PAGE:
A ceramics master whose lyrical sense of the Zen flows into his sculptures; a sculptor who imbibes the traditional with his advanced sense of post-modernist design to turn around the Durga Puja pandal as living, breathing installations; an installation artist who has been at his pen-and-inks since his school years, religiously finishing two works every morning before going about the business of the day; a keen drawing artist who layers his paintings with the philosophy of his ceramic work, working on tone and texture on a monodimensional canvas to recreate perspectives.
Born into a family with a vivacious cultural ambience, Partha’s ancestral roots lie in Maimansingh and Dhaka, in Bangladesh, and Partha spent his early childhood at the Kasba residence of his maternal uncles. The early brush with form, figure and colour is closely connected to this mamabari: Partha’s grandfather’s brother, Suresh Sengupta, and uncle Santiranjan were idol-makers; artists who crafted the famous Creek Row Kali Puja idols and also the Durga idols for the Chittaranjan School, Kasba. Prafulla Pal, one of the best known patuas of Kalighat, was a student of Sureshbabu. Uncle Santiranjan, Partha recalls with a smile, was nicknamed “Paglamama” due to his arty disposition. “It didn’t take me long to become his assistant,” says Partha. Music also played an important role in the growing up years for the youngster. “My elder brother was a direct student of Pandit Kishen Maharaj. I was fortunate to be brought up in a rich cultural ambience at home,” Partha says.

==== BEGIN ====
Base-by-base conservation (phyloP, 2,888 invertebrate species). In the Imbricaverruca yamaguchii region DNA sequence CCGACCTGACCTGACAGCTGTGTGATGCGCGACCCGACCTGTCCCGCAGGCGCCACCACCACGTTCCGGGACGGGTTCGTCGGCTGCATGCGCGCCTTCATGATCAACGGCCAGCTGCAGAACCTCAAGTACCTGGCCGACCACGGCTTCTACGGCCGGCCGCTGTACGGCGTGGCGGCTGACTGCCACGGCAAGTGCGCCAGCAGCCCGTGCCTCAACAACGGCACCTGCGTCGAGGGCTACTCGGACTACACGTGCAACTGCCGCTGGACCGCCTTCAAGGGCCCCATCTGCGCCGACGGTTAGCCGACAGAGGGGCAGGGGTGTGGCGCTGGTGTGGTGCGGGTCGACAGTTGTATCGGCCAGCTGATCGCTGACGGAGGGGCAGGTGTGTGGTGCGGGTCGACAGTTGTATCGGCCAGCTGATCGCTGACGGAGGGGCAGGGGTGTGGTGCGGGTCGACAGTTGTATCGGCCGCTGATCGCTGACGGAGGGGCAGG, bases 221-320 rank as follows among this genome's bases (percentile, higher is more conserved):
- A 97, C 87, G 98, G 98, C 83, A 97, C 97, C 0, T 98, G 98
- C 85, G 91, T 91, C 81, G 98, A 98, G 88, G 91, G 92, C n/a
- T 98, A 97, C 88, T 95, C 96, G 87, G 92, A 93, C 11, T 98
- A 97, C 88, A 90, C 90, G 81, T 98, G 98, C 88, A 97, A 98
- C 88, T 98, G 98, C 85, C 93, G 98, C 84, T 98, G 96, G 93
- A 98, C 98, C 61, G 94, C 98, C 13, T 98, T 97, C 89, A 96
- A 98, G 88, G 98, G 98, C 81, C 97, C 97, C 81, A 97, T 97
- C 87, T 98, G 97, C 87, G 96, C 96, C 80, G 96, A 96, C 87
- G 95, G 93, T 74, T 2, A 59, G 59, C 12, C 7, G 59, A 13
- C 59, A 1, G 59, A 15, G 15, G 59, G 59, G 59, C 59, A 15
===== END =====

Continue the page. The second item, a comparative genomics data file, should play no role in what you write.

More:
One would observe twin recurring motifs in the artist’s drawings in later life. The goddess Kali reappears in her myriad avatars, and that’s the formal expression of the recurrence. On a deeper level, the works — often in pen-and-ink, primarily in charcoal, pencil and zero-tipped dry brush — possess a fluid humour. Without being judgmental, they are commentaries on the world around us: a characteristic similar to the cartoons that were Partha’s constant companions as a child. “I used to be voracious reader, and of course, my Indrajaal Comics publications were highly prized possessions. I used to copy the drawings of Tarzan in toto; the realism of the images fascinated me.”
It was no coincidence, then, that the judge for a local sit-and-draw competition where Partha stood first was Shaila Chakraborty, one of the best known cartoon artists that the country has seen. The acquaintance with Chakraborty would be a turning point in young Partha’s life; though he never received any formal training under Chakraborty, Partha eventually met Ranajit Roychowdhury, a teacher through the legendary cartoonist. The desire to take up art as his profession blossomed and took shape right from that period.